The actionkit in the short-term presents a collection of low-cost (both economic and social capital) interventions that can help build momentum towards large-scale transformation. Through these actions the municipality can empower residents to exercise their agency in shaping their own environments.
In the public space, these actions link to a series of tactical urbanism interventions coupled with a neighbourhood festival that presents the platform for experimentation in the short term. At the block level, a community cooperative presents the platform for constructive actions.
The actions that garner the most momentum are scaled up and expanded in the medium-term based on the affordances offered in the socio-spatial framework for the neighbourhood. For example, to re-balance the population structure in the neighbourhood, an additional ~200 single family homes need to be added to the neighbourhood. How and where these units are added are a result of bottom-up deliberations with the residents and there are multiple probabilities facilitated by the actionkit within this structure.
Individual actions towards collective goals
At the block level, a community cooperative presents the platform for constructive actions.
- The creation of a community cooperative at the block level is a precondition for the transformation of the blocks. The cooperative constitutes the housing corporation, municipality of Breda, residents who buy ownership stock and residents who buy rental stock as its stakeholders.
- To strengthen this co-operative, local actions at the building and block level are taken up. The residents take ownership of the actions, the city supports with funding and technical know-how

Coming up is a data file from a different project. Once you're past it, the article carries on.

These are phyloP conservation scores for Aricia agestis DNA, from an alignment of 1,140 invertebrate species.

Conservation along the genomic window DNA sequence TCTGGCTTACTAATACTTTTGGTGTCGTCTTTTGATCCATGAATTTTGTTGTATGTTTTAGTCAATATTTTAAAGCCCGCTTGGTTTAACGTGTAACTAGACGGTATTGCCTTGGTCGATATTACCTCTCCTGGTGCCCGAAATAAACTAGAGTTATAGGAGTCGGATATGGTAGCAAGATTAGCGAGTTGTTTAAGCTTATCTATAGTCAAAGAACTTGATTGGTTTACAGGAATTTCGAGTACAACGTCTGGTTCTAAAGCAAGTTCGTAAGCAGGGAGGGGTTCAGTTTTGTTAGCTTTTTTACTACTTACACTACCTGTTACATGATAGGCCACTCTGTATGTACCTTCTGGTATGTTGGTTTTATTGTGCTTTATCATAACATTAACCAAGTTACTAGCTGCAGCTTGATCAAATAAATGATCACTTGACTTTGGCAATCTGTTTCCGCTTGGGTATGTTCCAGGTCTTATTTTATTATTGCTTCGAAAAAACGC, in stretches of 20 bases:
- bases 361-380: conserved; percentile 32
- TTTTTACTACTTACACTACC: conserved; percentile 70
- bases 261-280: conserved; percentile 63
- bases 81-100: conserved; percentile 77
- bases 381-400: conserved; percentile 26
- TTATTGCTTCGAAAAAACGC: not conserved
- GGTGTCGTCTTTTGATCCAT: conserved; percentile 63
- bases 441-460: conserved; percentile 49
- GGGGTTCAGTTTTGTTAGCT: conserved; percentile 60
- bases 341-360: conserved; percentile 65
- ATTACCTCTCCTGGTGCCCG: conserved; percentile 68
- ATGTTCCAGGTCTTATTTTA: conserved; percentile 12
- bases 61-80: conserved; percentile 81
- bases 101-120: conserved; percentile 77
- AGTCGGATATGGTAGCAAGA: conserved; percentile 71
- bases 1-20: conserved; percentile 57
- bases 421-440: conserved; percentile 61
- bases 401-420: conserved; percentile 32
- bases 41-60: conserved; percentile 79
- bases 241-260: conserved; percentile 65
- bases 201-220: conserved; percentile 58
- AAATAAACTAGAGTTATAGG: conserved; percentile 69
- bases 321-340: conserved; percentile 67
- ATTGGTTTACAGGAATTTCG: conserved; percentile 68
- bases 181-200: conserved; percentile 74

- Successful actions are scaled up at the block level and beyond through larger collective actions.
- The socio-spatial framework for Schorsmolen suggests ideal densities and a new configuration of the mobility and green blue networks. Cooperatives work together with the municipality to create a starting point that balances city-wide ambitions and the local desires along a spectrum of possibilities
- The optimal configuration of an urban block is revisited by the cooperative every ten years to see if the urban framework still meets resident demands or not. If enough residents support it, a redevelopment of the block to add more units can be initiated.
In the public space, these actions link to a series of tactical urbanism interventions coupled with a neighbourhood festival that presents the platform for experimentation in the short term and eventual scaling up.
Instead of proposing a top-down transformation of Schorsmolen to fit contemporary fascinations, we proposed to create a socio-spatial framework that builds on fundamental principles of urban structures. An action kit of collective actions presents incremental steps towards co-creating Schorsmolen to be more liveable in the future. Through these we aim to nurture Schorsmolen towards its full potential where residents of today and the future can prosper.